AZ@…And a Dash of Cinnamon recently posted..PB&B Oatmeal [Clean, Vegan]

    • mbrighton September 20, 2016 at 15:53 #

      Dear AZ @..And a Dash of Cinnamon. Thanks so much for your input and personal story. But…Oh la la….Why no lunch breaks? You must be ready to collapse.

  3. Deanna Segrave-Daly September 15, 2016 at 20:16 #

    I ultimate agree but I think the bigger issue is – and I’m talking more K-12 schedules, is that there is not enough time allotted to eat a leisurely meal in the middle of the day in school. Of course there’s a multitude of reasons for this but clearly something else has got to give to make that a priority. My sister teaches at a private Quaker school and kids are assigned to small tables (so different grades eat with each other) and each kid as a role (one gathers the silveware, one clears the table, etc.) so they literally sit down at lunch and have a meal like you would with your family. I love this set-up but so many things would have to change to make that a norm in public schools.

    • mbrighton September 20, 2016 at 15:51 #

      Hi Deanna, my apologies for not getting back sooner. I find your comment intriguing. I didn’t know that there is not enough time allotted to eating a leisurely meal at K-12 schedules. You must know my feelings on this —wrong! I believe that if we need to ‘tackle’ head on the obesity and health issues for children in America, we need to find a compromise in this food culture that does not promote ‘normal’ eating processes. Sitting down at a table to eat for at least 20 minutes-30 minutes should be a normal habit in school. (I don’t mean being on line, but actually sitting at the table for this amount of time). In French schools there is a law that kids must sit for 30 minutes, and this helps for a leisurely lunch and learning ‘hunger and full’ cues. I like your sister’s school 🙂 Thanks for your input ! Informative as usual.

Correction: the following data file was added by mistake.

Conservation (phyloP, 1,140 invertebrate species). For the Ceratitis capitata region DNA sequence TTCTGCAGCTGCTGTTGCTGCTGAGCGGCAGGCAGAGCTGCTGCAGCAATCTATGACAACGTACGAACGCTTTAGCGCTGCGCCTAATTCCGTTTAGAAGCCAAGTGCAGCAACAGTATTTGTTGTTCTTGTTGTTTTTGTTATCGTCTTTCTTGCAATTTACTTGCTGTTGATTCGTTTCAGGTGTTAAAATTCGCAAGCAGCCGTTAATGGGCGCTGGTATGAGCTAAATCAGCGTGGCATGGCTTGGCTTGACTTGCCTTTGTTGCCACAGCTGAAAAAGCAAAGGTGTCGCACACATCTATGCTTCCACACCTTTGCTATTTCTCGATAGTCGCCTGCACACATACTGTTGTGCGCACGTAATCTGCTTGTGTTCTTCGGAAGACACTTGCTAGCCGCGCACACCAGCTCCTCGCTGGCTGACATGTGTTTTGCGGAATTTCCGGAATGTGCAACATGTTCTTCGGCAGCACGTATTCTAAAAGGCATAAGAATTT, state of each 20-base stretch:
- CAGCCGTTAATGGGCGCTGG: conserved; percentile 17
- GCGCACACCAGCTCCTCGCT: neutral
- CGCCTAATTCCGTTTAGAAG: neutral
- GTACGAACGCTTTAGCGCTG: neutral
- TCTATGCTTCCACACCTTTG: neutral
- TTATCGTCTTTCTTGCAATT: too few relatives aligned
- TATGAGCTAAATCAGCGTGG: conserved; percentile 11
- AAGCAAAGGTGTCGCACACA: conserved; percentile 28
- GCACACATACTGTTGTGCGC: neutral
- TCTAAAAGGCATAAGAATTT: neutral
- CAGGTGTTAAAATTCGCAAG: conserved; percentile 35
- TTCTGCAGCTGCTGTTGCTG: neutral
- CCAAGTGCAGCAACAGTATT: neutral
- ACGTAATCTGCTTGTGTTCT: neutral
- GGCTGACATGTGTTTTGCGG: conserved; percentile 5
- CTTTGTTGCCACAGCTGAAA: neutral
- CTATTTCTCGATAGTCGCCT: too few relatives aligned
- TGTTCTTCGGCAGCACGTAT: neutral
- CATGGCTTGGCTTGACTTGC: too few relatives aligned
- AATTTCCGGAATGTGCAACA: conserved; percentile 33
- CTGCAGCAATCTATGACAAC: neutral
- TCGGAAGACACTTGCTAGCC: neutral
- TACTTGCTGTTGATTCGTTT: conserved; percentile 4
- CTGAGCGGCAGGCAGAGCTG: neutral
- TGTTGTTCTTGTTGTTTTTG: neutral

4. Lety September 14, 2016 at 13:46 #

    Hi, Mary!
    It was a great surprise, for me, when I worked at Ohio State University, seeing a sort of pizza meeting during the weekly department scientific meeting. The group which hosted the seminar, offered pizza and Coke to everybody and people ate during seminars… I was astonished! I considered this idea a good idea. If you’re hungry you cannot pay attention to molecular pathways leading to cancer, but seminars were scheduled ad 12:00, close to lunch time. I would not be as favorable during lessons differently scheduled , i. e. at 9:00 a.m., 10:00 a. m., or at the 4:00 pm. Semply because there is the right time for the right thing. Also because the risk is of eating everything, everywhere at everytime, which is not according with a good food education.

    Brava Mary!
    Un bacio!